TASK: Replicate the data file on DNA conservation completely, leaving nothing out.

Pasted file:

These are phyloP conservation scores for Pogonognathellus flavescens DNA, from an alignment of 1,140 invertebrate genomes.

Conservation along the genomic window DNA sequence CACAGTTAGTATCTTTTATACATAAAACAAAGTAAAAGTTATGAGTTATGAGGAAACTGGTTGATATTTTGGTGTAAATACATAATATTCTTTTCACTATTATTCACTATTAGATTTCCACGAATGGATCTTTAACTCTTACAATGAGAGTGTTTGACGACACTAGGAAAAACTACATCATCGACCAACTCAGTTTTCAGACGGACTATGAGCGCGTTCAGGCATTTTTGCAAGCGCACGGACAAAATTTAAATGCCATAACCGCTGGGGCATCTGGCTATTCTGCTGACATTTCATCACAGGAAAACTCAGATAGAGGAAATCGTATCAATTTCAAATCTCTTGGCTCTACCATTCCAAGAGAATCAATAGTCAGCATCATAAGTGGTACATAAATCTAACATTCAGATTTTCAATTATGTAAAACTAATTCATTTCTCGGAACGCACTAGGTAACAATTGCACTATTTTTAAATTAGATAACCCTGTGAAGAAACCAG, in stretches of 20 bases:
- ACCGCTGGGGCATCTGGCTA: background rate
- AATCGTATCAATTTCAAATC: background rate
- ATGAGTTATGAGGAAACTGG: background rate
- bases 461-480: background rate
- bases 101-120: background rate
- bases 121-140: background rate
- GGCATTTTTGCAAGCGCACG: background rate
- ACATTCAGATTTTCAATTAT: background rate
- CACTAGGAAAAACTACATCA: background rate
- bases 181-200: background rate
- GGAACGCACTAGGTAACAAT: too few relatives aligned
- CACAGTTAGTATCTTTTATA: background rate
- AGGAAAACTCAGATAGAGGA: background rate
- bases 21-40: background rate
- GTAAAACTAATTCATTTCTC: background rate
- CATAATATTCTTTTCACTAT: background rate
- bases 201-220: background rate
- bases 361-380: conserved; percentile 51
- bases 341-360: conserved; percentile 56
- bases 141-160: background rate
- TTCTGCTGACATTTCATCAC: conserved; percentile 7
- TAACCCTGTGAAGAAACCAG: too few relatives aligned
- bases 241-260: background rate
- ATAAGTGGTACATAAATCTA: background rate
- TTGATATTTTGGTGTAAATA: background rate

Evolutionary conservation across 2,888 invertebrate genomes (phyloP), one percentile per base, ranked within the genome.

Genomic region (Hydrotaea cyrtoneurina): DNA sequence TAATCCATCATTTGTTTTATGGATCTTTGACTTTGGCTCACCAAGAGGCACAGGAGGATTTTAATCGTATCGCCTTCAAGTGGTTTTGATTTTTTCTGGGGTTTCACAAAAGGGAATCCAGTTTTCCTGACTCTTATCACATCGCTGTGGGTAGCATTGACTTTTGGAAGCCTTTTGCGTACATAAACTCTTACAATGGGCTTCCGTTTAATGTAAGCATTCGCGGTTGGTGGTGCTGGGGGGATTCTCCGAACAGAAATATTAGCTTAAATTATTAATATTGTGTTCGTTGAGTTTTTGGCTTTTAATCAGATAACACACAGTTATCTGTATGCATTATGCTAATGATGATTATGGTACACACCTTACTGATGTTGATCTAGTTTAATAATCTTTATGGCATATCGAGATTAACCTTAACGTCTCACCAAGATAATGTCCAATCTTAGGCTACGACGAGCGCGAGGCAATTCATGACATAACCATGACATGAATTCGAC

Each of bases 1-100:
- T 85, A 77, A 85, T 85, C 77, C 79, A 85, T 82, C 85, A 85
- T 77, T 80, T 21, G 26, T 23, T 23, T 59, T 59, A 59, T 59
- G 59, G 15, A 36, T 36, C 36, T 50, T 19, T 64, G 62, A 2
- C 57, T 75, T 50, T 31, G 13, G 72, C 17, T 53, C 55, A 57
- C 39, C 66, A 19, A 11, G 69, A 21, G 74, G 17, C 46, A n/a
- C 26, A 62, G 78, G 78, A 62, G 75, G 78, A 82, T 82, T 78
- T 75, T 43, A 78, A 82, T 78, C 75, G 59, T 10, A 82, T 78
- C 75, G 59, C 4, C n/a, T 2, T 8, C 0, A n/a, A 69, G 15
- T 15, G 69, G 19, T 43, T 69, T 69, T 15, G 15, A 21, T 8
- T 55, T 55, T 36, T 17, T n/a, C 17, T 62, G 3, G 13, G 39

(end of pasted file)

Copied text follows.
These are phyloP conservation scores for Pogonognathellus flavescens DNA, from an alignment of 1,140 invertebrate genomes.

Conservation along the genomic window DNA sequence CACAGTTAGTATCTTTTATACATAAAACAAAGTAAAAGTTATGAGTTATGAGGAAACTGGTTGATATTTTGGTGTAAATACATAATATTCTTTTCACTATTATTCACTATTAGATTTCCACGAATGGATCTTTAACTCTTACAATGAGAGTGTTTGACGACACTAGGAAAAACTACATCATCGACCAACTCAGTTTTCAGACGGACTATGAGCGCGTTCAGGCATTTTTGCAAGCGCACGGACAAAATTTAAATGCCATAACCGCTGGGGCATCTGGCTATTCTGCTGACATTTCATCACAGGAAAACTCAGATAGAGGAAATCGTATCAATTTCAAATCTCTTGGCTCTACCATTCCAAGAGAATCAATAGTCAGCATCATAAGTGGTACATAAATCTAACATTCAGATTTTCAATTATGTAAAACTAATTCATTTCTCGGAACGCACTAGGTAACAATTGCACTATTTTTAAATTAGATAACCCTGTGAAGAAACCAG, in stretches of 20 bases:
- ACCGCTGGGGCATCTGGCTA: background rate
- AATCGTATCAATTTCAAATC: background rate
- ATGAGTTATGAGGAAACTGG: background rate
- bases 461-480: background rate
- bases 101-120: background rate
- bases 121-140: background rate
- GGCATTTTTGCAAGCGCACG: background rate
- ACATTCAGATTTTCAATTAT: background rate
- CACTAGGAAAAACTACATCA: background rate
- bases 181-200: background rate
- GGAACGCACTAGGTAACAAT: too few relatives aligned
- CACAGTTAGTATCTTTTATA: background rate
- AGGAAAACTCAGATAGAGGA: background rate
- bases 21-40: background rate
- GTAAAACTAATTCATTTCTC: background rate
- CATAATATTCTTTTCACTAT: background rate
- bases 201-220: background rate
- bases 361-380: conserved; percentile 51
- bases 341-360: conserved; percentile 56
- bases 141-160: background rate
- TTCTGCTGACATTTCATCAC: conserved; percentile 7
- TAACCCTGTGAAGAAACCAG: too few relatives aligned
- bases 241-260: background rate
- ATAAGTGGTACATAAATCTA: background rate
- TTGATATTTTGGTGTAAATA: background rate

Evolutionary conservation across 2,888 invertebrate genomes (phyloP), one percentile per base, ranked within the genome.

Genomic region (Hydrotaea cyrtoneurina): DNA sequence TAATCCATCATTTGTTTTATGGATCTTTGACTTTGGCTCACCAAGAGGCACAGGAGGATTTTAATCGTATCGCCTTCAAGTGGTTTTGATTTTTTCTGGGGTTTCACAAAAGGGAATCCAGTTTTCCTGACTCTTATCACATCGCTGTGGGTAGCATTGACTTTTGGAAGCCTTTTGCGTACATAAACTCTTACAATGGGCTTCCGTTTAATGTAAGCATTCGCGGTTGGTGGTGCTGGGGGGATTCTCCGAACAGAAATATTAGCTTAAATTATTAATATTGTGTTCGTTGAGTTTTTGGCTTTTAATCAGATAACACACAGTTATCTGTATGCATTATGCTAATGATGATTATGGTACACACCTTACTGATGTTGATCTAGTTTAATAATCTTTATGGCATATCGAGATTAACCTTAACGTCTCACCAAGATAATGTCCAATCTTAGGCTACGACGAGCGCGAGGCAATTCATGACATAACCATGACATGAATTCGAC

Each of bases 1-100:
- T 85, A 77, A 85, T 85, C 77, C 79, A 85, T 82, C 85, A 85
- T 77, T 80, T 21, G 26, T 23, T 23, T 59, T 59, A 59, T 59
- G 59, G 15, A 36, T 36, C 36, T 50, T 19, T 64, G 62, A 2
- C 57, T 75, T 50, T 31, G 13, G 72, C 17, T 53, C 55, A 57
- C 39, C 66, A 19, A 11, G 69, A 21, G 74, G 17, C 46, A n/a
- C 26, A 62, G 78, G 78, A 62, G 75, G 78, A 82, T 82, T 78
- T 75, T 43, A 78, A 82, T 78, C 75, G 59, T 10, A 82, T 78
- C 75, G 59, C 4, C n/a, T 2, T 8, C 0, A n/a, A 69, G 15
- T 15, G 69, G 19, T 43, T 69, T 69, T 15, G 15, A 21, T 8
- T 55, T 55, T 36, T 17, T n/a, C 17, T 62, G 3, G 13, G 39